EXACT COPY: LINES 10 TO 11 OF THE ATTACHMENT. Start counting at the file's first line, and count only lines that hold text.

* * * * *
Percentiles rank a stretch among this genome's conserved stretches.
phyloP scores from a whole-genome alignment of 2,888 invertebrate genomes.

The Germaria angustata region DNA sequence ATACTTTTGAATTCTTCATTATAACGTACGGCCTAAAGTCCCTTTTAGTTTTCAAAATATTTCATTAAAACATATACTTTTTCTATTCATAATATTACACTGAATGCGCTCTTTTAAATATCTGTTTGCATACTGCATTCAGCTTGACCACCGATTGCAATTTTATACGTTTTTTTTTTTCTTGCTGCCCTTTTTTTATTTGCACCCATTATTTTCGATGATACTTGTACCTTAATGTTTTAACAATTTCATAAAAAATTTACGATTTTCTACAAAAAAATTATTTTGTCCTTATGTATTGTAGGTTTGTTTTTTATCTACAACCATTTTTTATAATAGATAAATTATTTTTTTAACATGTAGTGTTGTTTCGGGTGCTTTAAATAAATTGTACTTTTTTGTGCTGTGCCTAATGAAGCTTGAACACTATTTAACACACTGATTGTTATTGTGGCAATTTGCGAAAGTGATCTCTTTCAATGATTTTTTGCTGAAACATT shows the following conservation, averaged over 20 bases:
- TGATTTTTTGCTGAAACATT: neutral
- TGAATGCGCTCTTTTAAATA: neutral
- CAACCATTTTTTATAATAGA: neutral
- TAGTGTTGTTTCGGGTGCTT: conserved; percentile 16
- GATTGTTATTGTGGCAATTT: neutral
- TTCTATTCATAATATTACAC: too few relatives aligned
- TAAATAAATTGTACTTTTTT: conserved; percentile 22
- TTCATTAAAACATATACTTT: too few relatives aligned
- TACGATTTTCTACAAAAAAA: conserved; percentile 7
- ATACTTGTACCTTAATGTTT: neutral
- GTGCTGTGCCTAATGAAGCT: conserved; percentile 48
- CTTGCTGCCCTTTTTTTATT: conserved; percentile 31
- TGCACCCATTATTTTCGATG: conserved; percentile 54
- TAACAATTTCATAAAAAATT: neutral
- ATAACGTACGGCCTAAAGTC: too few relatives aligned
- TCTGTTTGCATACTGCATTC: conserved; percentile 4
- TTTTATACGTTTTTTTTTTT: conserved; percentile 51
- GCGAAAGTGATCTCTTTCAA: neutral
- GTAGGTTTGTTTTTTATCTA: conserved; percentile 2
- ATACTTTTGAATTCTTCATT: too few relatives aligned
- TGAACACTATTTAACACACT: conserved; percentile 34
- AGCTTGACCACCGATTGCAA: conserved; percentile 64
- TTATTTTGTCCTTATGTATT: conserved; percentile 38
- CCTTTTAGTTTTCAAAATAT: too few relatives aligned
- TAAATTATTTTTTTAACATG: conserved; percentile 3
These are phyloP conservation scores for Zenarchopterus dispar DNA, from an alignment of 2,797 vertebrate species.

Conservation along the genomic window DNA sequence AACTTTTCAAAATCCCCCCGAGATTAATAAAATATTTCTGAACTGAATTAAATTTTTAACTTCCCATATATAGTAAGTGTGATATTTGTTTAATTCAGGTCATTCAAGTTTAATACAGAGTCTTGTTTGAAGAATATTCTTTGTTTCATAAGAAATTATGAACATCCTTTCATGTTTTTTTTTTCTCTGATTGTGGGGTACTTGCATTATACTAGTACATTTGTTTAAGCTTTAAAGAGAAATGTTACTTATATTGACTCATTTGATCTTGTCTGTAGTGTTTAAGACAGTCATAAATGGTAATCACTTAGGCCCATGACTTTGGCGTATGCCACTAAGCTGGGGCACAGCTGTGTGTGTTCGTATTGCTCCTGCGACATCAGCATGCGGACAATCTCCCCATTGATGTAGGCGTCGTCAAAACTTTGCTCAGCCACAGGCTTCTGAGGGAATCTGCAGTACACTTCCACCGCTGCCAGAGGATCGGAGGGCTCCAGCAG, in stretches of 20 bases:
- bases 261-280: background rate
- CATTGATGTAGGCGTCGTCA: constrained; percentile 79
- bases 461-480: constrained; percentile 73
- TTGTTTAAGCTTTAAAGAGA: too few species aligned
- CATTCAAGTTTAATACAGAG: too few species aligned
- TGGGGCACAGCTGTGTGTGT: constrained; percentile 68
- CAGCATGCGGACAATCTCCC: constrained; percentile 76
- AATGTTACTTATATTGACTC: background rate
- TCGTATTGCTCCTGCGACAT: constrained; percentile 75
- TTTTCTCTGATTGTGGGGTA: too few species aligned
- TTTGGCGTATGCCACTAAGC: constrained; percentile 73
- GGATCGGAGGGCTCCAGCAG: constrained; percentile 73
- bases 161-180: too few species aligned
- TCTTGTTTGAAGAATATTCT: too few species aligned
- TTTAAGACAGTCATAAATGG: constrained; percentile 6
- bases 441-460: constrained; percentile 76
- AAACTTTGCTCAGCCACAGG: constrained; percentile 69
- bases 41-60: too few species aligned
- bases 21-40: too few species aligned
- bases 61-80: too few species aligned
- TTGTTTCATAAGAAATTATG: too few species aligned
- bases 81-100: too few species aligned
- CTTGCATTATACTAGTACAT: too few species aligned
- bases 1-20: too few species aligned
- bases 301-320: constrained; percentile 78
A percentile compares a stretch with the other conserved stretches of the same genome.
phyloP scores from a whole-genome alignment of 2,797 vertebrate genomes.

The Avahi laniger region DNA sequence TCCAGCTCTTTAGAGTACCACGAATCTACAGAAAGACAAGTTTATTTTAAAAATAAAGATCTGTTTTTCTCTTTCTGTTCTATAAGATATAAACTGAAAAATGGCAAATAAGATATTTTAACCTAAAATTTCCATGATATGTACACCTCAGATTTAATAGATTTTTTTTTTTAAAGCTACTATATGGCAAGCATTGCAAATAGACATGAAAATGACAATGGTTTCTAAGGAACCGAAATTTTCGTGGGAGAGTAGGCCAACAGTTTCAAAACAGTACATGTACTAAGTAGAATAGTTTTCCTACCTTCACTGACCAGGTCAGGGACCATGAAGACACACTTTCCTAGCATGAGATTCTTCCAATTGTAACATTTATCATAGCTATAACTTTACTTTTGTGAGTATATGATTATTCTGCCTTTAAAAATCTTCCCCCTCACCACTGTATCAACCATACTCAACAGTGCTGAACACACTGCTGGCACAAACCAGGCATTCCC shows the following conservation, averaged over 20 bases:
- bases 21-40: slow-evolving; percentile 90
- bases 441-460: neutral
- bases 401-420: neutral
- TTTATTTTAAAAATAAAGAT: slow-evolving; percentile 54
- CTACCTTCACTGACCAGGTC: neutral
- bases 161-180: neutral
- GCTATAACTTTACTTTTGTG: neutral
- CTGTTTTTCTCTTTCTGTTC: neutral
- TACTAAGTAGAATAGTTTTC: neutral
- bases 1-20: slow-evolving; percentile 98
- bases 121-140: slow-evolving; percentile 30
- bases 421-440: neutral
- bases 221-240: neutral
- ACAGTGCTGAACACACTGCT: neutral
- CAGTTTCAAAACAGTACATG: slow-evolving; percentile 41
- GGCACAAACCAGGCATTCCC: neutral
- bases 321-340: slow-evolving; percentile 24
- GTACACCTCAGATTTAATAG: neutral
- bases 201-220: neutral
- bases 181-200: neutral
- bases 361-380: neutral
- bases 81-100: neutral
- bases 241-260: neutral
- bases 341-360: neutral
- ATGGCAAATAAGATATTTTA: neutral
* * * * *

- TAAATAAATTGTACTTTTTT: conserved; percentile 22
- TTCATTAAAACATATACTTT: too few relatives aligned